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Lone Wolfing It

I've heard people say they're sitting out a day of skiing or riding because they have "nobody to go with." I never understood that. I suppose there are people that feel like they need to have a group with them when adventuring, and I'll agree that skiing with friends is always a blast, but to me, there is something so restorative about skiing or riding alone; solitude, nature, fresh air, turns at your own rhythm and pace, trails of your choice each and every time...the list goes on. In the immortal words of Fleetwood Mac, "You can go your own way."

I've always compared the ski/ride culture to surf culture. Surfers will go alone or in groups, and it's not necessarily about riding waves the whole time, it's more about communing with nature on a silent and visceral level; waxing the board, paddling out and feeling the water, waiting for the wave with your name on it, timing it just right, and riding it as far as it takes you. The purpose is getting swept up in the moment and letting everything else fall away. Waxing/sharpening my skis, the squeak of the packed snow under my boots on the walk to the charlift, clicking into my bindings, breathing crisp, cold air deep into my lungs on the ride up, and sailing down the trail on my edges as far as it takes me is what it's all about.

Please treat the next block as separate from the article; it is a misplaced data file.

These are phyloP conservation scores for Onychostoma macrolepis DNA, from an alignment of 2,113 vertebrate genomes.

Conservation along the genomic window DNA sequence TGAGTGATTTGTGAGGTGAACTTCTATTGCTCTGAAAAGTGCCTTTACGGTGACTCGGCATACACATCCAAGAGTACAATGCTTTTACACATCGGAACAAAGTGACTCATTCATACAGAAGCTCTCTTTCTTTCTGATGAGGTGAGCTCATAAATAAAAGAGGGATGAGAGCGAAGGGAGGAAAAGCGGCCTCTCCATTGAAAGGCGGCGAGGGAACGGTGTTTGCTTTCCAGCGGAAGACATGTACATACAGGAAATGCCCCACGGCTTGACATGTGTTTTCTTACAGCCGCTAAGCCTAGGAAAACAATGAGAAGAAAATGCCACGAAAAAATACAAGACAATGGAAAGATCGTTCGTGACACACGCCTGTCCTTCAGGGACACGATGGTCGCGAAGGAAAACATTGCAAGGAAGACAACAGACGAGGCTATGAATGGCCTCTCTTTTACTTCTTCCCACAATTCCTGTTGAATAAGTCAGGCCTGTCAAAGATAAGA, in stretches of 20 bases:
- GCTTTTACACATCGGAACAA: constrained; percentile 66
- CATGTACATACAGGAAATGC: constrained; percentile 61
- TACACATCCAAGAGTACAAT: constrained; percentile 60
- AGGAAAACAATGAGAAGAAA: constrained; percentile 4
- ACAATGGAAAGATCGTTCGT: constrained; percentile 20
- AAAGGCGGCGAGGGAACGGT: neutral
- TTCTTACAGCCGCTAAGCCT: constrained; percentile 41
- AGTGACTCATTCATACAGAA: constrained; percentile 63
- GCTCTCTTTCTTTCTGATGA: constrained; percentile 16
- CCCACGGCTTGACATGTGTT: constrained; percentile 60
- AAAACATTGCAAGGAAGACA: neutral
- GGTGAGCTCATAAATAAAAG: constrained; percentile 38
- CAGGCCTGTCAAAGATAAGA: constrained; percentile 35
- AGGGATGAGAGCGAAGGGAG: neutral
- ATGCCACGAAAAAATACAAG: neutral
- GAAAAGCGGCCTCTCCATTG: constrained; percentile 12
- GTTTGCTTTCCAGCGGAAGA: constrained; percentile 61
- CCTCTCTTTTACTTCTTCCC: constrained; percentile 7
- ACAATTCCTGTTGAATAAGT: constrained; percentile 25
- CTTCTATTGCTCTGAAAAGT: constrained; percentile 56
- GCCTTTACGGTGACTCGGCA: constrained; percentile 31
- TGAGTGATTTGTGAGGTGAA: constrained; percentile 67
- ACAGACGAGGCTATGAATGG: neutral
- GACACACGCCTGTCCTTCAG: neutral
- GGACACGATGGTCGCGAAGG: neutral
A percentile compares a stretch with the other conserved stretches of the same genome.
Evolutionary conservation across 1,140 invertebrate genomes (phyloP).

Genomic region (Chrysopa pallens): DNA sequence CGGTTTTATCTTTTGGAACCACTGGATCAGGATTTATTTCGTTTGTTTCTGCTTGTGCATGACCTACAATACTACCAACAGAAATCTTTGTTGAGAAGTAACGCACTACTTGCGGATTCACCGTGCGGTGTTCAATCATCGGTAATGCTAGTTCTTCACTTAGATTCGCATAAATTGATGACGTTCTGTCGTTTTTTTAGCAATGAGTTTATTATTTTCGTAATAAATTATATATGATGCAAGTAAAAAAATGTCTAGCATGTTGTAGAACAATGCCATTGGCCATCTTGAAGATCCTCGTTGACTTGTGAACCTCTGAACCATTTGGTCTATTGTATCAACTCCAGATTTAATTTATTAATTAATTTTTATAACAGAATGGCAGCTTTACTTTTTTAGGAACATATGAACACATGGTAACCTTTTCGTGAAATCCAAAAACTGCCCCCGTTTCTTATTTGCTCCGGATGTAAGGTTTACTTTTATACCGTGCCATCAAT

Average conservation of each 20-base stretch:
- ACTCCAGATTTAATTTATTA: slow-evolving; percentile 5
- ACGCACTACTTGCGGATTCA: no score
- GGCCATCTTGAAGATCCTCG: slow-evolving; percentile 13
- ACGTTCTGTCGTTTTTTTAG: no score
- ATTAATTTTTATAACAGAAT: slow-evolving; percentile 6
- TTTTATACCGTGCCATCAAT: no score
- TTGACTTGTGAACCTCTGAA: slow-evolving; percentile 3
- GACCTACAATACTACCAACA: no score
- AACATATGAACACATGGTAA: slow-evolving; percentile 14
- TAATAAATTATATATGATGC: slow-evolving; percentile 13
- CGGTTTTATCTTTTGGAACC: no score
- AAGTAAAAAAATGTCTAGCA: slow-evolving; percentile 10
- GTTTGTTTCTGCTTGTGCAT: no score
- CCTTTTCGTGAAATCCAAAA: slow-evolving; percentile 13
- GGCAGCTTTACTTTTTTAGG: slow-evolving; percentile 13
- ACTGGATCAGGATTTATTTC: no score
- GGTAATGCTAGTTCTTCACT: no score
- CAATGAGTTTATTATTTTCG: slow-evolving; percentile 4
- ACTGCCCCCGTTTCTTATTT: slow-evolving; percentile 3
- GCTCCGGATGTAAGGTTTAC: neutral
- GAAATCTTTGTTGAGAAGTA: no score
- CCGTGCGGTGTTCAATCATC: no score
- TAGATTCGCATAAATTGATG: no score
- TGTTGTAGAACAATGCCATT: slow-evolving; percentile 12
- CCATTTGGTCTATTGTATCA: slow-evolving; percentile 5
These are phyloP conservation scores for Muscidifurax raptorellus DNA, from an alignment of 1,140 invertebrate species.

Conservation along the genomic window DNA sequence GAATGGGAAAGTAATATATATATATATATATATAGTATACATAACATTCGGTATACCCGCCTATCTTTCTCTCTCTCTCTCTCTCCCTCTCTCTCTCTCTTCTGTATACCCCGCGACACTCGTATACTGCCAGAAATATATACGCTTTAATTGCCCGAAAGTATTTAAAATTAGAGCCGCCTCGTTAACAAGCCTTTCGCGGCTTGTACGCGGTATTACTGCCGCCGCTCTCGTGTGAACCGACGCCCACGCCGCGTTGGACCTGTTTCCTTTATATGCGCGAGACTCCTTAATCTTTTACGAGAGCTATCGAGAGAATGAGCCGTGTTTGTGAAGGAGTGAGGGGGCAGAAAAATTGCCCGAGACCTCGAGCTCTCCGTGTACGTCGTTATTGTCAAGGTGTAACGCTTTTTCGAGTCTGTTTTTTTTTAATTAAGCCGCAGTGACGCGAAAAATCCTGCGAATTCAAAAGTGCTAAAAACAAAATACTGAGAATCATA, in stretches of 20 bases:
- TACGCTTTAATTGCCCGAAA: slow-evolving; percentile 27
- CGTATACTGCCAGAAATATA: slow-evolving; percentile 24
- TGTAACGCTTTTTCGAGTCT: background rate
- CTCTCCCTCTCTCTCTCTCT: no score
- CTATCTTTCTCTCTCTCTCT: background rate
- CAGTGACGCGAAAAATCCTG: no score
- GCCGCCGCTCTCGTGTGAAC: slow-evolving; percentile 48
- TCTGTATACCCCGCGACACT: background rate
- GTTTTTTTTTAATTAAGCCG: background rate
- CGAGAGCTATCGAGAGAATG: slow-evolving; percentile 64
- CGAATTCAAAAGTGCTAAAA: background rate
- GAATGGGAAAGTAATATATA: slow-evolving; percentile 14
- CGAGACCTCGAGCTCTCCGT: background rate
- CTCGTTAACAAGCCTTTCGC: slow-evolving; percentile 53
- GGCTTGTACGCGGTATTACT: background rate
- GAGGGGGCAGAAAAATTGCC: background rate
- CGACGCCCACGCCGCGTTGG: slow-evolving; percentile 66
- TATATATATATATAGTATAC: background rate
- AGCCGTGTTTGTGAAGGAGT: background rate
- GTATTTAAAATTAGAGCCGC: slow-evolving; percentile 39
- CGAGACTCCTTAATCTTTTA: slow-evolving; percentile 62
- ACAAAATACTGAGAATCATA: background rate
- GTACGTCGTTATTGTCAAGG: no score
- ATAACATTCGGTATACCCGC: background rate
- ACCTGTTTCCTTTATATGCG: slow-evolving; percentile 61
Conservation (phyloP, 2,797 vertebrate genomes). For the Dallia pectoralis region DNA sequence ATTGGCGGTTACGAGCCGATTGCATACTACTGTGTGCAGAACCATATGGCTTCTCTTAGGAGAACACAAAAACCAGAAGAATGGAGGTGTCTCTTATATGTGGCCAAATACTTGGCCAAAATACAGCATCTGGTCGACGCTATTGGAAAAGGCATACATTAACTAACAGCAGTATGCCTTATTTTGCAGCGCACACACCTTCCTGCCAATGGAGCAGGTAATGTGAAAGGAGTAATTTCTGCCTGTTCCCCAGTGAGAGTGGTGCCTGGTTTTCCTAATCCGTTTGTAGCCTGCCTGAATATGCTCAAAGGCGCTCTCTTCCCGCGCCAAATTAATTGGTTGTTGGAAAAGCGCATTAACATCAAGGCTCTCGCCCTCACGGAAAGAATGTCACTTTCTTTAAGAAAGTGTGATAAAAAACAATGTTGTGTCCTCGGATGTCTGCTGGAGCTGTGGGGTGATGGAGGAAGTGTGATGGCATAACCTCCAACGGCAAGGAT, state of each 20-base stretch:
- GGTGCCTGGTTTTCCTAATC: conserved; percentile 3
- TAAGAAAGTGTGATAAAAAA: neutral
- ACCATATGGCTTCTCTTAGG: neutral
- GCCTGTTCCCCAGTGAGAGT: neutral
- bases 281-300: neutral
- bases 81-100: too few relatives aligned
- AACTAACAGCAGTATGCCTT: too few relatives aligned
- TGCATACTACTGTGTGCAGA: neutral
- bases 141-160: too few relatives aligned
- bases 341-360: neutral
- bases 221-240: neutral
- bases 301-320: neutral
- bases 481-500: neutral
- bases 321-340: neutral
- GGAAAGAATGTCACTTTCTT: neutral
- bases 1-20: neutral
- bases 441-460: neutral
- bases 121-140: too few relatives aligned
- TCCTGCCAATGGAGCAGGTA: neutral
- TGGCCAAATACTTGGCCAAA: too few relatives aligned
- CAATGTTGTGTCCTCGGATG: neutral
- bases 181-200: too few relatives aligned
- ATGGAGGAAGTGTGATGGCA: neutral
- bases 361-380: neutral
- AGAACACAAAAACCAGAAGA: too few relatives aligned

I like to head up to the mountain and take runs on my day off, just to center myself and get some uninterrupted exercise. People will sometimes ask who I'm taking runs with, and I say, "No one. I'm lone wolfing it."

As I carve my way down the contours of each passing knoll and fall line, the only thing on my mind is exactly what I'm doing. And in a world where we're inundated with news, politics, and every little miniscule detail about what your friend's neighbor is having for dinner, that mental silence is golden. 


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